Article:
Supplements in the News

Vegetarian Roulette and Unbalanced Diets

It is perfectly reasonable to be a vegetarian if you do it correctly. But it isn’t something you can do carelessly and expect to go unscathed. Certain substances needed by the human body are traditionally obtained by eating meat and are not found in plants. Vegetarians who fail to substitute other sources for these substances will damage their health — perhaps permanently.1

A good example is vitamin B12 (cobalamin). This vitamin is involved in the metabolism of every cell of the human body. It affects the synthesis and regulation of DNA and the production and storage of energy. When the body is deficient in B12, there are both short- and long-term consequences:2

  • fatigue
  • depression
  • poor memory
  • mania
  • psychosis
  • irreversible brain damage

Recent studies of the prevalence, consequences, and prevention of Vitamin B12 deficiencies have been in the news. When reading such news stories, however, it is important to be critical, because mainstream news sources often provide incorrect information or bad advice.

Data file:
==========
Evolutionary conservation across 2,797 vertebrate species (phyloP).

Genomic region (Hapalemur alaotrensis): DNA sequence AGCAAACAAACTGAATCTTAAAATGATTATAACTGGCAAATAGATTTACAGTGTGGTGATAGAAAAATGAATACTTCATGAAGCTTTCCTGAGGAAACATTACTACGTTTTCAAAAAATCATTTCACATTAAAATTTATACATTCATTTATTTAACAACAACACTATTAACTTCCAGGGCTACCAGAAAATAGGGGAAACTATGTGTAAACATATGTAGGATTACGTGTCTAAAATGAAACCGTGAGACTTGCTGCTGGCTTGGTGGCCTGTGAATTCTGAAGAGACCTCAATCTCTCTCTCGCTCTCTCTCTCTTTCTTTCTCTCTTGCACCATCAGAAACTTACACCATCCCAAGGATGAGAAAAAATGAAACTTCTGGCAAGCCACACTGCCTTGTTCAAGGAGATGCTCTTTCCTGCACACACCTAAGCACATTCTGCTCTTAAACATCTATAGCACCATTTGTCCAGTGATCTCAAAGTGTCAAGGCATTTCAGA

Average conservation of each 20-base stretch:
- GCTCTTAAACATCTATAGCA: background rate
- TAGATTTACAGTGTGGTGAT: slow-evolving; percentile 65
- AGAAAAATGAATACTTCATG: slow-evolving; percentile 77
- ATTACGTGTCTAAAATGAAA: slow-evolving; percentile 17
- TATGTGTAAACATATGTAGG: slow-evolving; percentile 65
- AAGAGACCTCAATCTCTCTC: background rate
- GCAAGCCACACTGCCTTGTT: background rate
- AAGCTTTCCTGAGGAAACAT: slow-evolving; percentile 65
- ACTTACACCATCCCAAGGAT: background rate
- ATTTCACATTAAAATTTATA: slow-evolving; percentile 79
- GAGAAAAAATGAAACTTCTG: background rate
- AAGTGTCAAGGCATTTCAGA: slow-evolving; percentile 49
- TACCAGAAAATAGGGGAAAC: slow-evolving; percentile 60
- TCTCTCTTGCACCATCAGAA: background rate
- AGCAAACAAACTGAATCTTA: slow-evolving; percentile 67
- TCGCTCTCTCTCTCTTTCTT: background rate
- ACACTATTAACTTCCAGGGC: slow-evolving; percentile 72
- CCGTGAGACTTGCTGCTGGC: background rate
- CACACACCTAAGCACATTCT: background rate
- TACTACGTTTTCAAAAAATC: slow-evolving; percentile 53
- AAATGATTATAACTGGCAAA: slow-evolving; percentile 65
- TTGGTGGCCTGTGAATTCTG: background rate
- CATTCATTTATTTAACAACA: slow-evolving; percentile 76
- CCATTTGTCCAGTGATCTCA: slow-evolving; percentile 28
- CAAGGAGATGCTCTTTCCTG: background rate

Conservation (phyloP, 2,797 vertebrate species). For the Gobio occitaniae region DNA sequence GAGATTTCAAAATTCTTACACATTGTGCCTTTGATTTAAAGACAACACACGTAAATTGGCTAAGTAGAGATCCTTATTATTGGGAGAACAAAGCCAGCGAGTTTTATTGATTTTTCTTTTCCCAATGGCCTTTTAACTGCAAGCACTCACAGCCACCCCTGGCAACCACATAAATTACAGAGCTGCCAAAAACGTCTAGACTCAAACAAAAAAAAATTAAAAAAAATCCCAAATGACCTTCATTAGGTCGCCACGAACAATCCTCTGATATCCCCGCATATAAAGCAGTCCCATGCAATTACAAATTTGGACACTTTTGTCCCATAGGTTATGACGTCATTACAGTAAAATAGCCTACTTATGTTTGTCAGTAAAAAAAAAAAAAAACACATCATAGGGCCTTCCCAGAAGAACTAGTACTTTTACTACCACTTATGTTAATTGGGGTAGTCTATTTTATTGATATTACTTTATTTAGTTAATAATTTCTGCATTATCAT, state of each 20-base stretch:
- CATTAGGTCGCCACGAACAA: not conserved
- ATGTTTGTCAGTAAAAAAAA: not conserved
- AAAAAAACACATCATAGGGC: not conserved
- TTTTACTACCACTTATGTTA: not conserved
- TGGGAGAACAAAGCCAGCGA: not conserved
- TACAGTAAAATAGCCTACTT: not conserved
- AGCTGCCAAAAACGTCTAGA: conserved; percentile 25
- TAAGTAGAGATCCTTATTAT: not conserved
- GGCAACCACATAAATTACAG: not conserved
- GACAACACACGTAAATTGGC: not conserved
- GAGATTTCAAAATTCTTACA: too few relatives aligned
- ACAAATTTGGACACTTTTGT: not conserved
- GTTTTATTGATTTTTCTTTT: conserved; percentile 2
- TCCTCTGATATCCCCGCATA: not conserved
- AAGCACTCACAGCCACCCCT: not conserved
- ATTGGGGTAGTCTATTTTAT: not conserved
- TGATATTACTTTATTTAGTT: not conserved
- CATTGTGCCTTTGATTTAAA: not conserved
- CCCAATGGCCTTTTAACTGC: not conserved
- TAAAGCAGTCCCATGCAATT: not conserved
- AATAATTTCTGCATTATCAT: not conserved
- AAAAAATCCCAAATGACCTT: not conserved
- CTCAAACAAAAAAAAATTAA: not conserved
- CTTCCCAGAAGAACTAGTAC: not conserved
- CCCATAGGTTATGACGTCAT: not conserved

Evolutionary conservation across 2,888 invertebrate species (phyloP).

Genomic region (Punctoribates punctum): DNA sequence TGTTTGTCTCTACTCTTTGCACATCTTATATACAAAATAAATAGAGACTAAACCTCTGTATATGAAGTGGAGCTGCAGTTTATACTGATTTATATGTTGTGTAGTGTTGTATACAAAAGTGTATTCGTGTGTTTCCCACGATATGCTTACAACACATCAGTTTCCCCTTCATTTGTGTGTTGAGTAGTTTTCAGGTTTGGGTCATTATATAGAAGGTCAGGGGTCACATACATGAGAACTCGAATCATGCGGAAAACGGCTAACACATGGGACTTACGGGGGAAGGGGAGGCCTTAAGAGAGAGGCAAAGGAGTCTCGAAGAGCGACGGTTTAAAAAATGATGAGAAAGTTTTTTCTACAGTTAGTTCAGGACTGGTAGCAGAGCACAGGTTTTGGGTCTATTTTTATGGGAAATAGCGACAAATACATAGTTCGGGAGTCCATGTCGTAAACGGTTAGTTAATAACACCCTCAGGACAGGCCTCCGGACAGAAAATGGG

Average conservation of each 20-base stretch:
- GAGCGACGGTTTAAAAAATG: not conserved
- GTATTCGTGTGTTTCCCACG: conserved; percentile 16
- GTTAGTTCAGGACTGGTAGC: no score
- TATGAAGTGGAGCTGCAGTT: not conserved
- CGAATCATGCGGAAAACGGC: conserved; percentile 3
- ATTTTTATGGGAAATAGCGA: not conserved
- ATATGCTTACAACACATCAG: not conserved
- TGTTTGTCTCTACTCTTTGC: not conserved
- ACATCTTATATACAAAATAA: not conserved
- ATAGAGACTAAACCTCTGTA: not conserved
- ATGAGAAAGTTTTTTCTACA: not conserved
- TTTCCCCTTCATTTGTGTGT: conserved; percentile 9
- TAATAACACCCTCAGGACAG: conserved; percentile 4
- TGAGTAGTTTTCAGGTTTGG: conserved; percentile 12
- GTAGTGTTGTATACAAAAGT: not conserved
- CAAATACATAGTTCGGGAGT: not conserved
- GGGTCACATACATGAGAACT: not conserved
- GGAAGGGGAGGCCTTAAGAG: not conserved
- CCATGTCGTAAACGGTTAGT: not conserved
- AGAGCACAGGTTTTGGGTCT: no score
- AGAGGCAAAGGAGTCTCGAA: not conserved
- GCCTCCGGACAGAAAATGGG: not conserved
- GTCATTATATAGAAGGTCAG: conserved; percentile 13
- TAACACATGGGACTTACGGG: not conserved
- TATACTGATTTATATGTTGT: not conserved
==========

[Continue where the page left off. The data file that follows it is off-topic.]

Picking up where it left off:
For example, the results of a Vitamin B clinical study conducted at the University of Oxford, UK, were recently announced to the news media. The researchers had shown that a daily regimen of B vitamins (including 0.5 mg/day of B12) slowed the rate of cognitive decline in elderly patients with Mild Cognitive Impairment, and substantially reduced the amount of brain shrinkage experienced by these patients over the two-year period of the study.

The detailed results appeared in a geriatric psychiatry journal,3 and were then summarized by various reporters for many newspapers and websites.

Some of these summaries were accurate and useful — such as the one on the Oxford website4, which pointed out that the patients in the study were using B12 supplements in order to correct the deficiencies caused by their normal diets.

Other news summaries were totally misleading — such as the one on the website of the Syracuse Post Standard, which urged readers to eat “a balanced diet” in order to avoid B12 deficiencies.5 Sure. And “if wishes were horses beggars would ride.” There are reasons why many people don’t have (or want) “a balanced diet” — for example, some of them are vegetarians. Others have no appetite. What they need is supplements, not clichés.